Debuting helmer Konstantin Murzenko sets up a routine-looking hired-killer plotline but then neatly turns the Russian mob movie genre on its ear with unexpectedly sustained doses of sly wit and style. “April” provides just enough firepower in the third act to please the action crowd, though Murzenko’s interests along the way include such issues as love, bravery, trust and survival in what’s portrayed as the underworld social climate of contempo Moscow. Multilayered nature of pic will ensure worldwide fest play and could provide appealing hook for specialized arthouse engagements.
Things seem to be looking up for April (Yevgeny Stychkin), an orphan offered the chance to square things with mob boss Leonid Petrovich (Mikhail Krug) by performing hits on shady businessmen Volodya (Denis Burgazliev) and Arthur (Yury “Gosha” Kutsenko). Though obviously nervous about the job, he’s bolstered by a chance meeting with the fetching Alla (Sasha Kulikova), a nurse half-heartedly moonlighting as a hooker.
Meanwhile, Volodya’s in trouble with the bosses of his own crew, the victim of headstrong business deals by his arrogant and uncontrollable partner Ekaterina (Olga Suslova). In a finely cut scene typical of pic’s unforced complexity, Arthur persuades the reluctant Volodya to participate in a scheme to snatch orphaned infants for sale on the international market just as April, approaching them in the middle of a frigid, deserted Moscow park, realizes he can’t go through with the hit after all and strides directly between the bickering pair.
Events come to a boil as the gang of baby thieves invade the maternity ward where Alla works the night shift just as April’s come to see her. Resulting melee tests April’s mettle and results in some unlikely allegiances–and visual spoofs of such action classics as “The Killing,” “Die Hard” and “Hard Boiled” as well.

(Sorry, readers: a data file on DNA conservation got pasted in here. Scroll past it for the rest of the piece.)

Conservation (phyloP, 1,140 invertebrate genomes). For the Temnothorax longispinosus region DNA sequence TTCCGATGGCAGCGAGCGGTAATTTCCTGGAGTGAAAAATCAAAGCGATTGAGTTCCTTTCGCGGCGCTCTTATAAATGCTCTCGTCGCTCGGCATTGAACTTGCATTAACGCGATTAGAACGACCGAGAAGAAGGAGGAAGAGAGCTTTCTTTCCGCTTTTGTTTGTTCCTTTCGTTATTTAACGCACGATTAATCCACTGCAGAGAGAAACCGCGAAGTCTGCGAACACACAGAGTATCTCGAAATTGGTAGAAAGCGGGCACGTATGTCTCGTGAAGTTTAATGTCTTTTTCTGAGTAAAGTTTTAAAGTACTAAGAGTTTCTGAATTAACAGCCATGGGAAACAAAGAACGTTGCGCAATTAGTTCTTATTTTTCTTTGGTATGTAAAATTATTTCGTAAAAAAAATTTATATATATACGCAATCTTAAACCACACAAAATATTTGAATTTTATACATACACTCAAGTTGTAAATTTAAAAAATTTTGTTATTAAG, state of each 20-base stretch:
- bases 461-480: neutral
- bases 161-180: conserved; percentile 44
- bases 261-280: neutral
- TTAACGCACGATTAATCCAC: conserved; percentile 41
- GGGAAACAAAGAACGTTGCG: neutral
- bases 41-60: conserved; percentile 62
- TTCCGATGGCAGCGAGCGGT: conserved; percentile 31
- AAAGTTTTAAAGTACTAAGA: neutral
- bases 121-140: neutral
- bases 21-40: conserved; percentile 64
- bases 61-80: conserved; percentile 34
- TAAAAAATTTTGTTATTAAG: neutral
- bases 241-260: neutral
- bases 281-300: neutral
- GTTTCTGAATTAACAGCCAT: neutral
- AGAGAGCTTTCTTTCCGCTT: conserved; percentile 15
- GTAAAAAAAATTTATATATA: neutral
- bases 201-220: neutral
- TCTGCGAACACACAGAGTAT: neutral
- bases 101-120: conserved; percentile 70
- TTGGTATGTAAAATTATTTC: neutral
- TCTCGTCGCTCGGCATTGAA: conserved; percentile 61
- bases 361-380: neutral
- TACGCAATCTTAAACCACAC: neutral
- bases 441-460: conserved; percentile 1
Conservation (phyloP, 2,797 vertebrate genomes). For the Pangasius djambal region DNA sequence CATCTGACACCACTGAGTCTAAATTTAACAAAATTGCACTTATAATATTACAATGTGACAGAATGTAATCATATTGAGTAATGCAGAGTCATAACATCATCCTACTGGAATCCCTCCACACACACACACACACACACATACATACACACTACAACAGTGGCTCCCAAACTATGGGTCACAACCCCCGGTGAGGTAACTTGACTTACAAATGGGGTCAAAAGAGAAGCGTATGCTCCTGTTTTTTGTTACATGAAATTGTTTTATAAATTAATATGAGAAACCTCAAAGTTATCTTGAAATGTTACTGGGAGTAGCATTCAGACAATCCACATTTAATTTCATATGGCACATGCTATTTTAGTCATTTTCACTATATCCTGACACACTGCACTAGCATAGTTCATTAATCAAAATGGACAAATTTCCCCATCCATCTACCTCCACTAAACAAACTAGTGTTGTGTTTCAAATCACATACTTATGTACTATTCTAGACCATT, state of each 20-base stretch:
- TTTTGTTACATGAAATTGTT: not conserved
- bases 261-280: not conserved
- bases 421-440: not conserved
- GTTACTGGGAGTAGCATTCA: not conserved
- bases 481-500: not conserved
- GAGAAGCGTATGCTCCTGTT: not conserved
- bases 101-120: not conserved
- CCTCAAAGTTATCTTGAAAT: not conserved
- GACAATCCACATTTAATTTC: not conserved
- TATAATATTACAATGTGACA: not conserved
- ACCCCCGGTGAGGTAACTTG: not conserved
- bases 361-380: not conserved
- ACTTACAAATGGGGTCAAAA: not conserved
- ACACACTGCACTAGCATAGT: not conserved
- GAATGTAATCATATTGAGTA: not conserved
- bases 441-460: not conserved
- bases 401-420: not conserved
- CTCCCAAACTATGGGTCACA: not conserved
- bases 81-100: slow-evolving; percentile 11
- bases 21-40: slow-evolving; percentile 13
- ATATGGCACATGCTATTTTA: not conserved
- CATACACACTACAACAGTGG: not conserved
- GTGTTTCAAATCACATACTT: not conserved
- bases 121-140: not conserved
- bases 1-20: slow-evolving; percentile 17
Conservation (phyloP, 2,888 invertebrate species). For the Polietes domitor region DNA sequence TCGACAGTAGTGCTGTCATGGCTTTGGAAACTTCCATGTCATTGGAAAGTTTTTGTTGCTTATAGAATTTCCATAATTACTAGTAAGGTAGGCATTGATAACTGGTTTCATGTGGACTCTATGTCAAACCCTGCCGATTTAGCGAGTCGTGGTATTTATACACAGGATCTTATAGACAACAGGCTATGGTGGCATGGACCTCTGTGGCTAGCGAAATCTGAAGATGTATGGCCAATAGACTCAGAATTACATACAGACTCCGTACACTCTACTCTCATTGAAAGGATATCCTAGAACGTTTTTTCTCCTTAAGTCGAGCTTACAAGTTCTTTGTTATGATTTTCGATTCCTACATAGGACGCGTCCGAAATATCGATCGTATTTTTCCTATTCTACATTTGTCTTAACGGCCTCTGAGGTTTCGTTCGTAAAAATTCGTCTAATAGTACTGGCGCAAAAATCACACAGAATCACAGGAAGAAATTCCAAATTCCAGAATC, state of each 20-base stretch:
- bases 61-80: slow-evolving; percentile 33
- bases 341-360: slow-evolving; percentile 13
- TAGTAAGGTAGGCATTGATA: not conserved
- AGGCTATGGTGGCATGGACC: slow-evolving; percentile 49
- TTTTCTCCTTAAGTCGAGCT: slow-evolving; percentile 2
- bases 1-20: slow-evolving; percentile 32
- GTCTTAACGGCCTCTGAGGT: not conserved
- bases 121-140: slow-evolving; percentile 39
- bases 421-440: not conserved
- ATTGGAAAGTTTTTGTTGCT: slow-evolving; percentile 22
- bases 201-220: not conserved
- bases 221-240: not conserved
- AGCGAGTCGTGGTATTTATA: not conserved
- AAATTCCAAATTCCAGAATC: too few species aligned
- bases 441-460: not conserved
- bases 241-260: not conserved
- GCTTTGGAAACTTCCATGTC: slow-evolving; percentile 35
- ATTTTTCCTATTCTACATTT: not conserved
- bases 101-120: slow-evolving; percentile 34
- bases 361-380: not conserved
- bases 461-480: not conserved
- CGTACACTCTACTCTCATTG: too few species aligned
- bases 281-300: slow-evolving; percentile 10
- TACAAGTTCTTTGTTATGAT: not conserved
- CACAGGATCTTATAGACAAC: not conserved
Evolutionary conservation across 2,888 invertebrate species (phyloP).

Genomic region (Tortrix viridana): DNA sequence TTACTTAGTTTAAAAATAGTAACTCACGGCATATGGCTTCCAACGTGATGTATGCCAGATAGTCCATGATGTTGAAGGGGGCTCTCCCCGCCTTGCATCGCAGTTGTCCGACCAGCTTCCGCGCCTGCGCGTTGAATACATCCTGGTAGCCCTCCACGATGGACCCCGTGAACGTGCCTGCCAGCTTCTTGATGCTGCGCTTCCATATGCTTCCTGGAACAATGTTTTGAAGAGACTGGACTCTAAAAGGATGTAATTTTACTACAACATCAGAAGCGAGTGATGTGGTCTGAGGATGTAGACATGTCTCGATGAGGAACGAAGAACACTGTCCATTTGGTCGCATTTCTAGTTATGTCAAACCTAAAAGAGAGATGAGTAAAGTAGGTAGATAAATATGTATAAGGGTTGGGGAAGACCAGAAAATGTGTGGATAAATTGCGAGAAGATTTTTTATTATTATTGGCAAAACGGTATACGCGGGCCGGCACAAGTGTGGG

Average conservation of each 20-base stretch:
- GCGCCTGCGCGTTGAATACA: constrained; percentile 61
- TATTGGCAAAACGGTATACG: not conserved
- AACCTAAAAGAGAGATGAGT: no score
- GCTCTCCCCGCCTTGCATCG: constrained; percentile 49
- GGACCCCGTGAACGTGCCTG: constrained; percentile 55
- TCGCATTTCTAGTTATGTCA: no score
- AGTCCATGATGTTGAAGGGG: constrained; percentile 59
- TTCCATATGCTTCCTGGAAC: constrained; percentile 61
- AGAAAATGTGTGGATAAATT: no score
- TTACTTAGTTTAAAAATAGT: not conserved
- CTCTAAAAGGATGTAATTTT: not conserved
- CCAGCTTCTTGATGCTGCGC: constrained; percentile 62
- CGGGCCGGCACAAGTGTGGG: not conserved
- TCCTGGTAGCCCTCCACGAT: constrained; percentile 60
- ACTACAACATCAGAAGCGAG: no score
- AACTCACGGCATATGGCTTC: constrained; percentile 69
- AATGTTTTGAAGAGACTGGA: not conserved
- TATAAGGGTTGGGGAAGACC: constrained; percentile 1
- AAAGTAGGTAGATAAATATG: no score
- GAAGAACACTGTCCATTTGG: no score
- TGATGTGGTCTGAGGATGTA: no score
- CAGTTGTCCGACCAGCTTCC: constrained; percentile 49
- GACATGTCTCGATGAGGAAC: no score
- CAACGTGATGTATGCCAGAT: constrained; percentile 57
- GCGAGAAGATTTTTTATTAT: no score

Murzenko injects a healthy dose of societal criticism into the tough-guy posturing via a procession of secondary characters with unexpected vulnerabilities: A security guard writes samurai fiction on mob computers in his spare time, one of the hospital podiatrists considers himself more of a re-animator than a doctor, and a beat cop confesses to April his crisis of conscience over what he’s seen in the course of his job. Leads are well cast, with Stychkin striking just the right chord of fearful bravado, and Burgazliev, with his mournful self-doubt, coming across as an emaciated version of Gabriel Byrne.
Tech credits are a bit flat, but this can’t obscure Murzenko’s natural ease with narrative crosscutting and action setups. English subtitles on print caught are a show in and of themselves: “Life is a twisted orgasm,” someone philosophizes, while one panicked gang member cries, “The bitch of it, we should cheese it in good time.” Perhaps in a nod to pervasive influence of text messaging, “smth” is used throughout to indicate “something.”